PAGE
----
This ideology is fundamentally totalitarian, although the uniform of the familiar military dictator has been replaced by the tweed jacket and business suit of the expert and the technocrat, and the secret policeman has given way to the psychiatrist and behavioural therapist.

It is totalitarian because the state refuses to leave the private sphere alone.  Actions that have no external effects, and which therefore a-fortiori have no external rights effects, are nevertheless deemed legitimate concerns of the state.  Private actions can be nudged, influenced and incentivised by the state using any of the tools and instruments it possesses, for no reason other than that the state believes this to be in our ‘true’ interest.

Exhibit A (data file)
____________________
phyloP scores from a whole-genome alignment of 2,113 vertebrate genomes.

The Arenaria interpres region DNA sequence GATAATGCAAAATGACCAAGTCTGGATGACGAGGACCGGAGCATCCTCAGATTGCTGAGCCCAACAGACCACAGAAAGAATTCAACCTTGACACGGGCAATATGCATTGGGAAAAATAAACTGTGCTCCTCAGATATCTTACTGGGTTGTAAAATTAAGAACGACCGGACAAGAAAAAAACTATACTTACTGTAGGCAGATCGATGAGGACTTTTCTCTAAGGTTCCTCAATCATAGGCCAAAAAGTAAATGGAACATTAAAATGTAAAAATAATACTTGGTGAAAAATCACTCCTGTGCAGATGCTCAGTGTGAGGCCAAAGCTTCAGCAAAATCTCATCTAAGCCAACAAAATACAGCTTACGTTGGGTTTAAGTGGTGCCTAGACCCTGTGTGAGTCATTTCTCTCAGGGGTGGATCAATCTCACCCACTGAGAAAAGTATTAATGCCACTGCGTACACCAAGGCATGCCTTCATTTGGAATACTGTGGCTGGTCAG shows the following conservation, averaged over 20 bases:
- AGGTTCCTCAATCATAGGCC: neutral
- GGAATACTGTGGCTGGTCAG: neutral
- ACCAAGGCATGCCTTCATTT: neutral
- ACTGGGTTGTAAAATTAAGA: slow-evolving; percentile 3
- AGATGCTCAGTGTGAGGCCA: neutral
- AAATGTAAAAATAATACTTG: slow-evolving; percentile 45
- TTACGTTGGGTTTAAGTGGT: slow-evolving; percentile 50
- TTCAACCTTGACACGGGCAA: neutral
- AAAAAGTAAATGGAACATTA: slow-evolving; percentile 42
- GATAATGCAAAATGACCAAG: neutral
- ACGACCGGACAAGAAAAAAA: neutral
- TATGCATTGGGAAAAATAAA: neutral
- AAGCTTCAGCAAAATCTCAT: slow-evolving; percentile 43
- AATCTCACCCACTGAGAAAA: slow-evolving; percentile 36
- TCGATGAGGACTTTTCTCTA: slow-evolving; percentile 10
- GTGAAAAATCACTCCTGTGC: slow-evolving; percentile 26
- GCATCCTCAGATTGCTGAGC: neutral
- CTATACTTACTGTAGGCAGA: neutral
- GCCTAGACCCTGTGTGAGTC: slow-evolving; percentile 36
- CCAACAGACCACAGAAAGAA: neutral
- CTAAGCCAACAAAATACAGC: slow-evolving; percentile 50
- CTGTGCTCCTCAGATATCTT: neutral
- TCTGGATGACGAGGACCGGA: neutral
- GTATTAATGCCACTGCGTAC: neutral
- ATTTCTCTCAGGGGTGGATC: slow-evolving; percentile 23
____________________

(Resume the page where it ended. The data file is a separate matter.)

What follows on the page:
Well, thanks but no thanks.  I prefer making my own mistakes to having someone else, be it the state or another entity or individual, make the ‘right’ choices for me.

The London School of Economics and Political Science has moved a long way from the days when it counted among its economists such champions of liberty as Lionel Robbins and Friedrich von Hayek, to the present-day prominence of two champions of the intrusive, micro-managing, overweaning, overbearing state – Richard Layard and Julian Le Grand. Let’s just hope these things move in cycles.

Maverecon: Willem Buiter

Willem Buiter's blog ran until December 2009. This blog is no longer active but it remains open as an archive.

Professor of European Political Economy, London School of Economics and Political Science; former chief economist of the EBRD, former external member of the MPC; adviser to international organisations, governments, central banks and private financial institutions.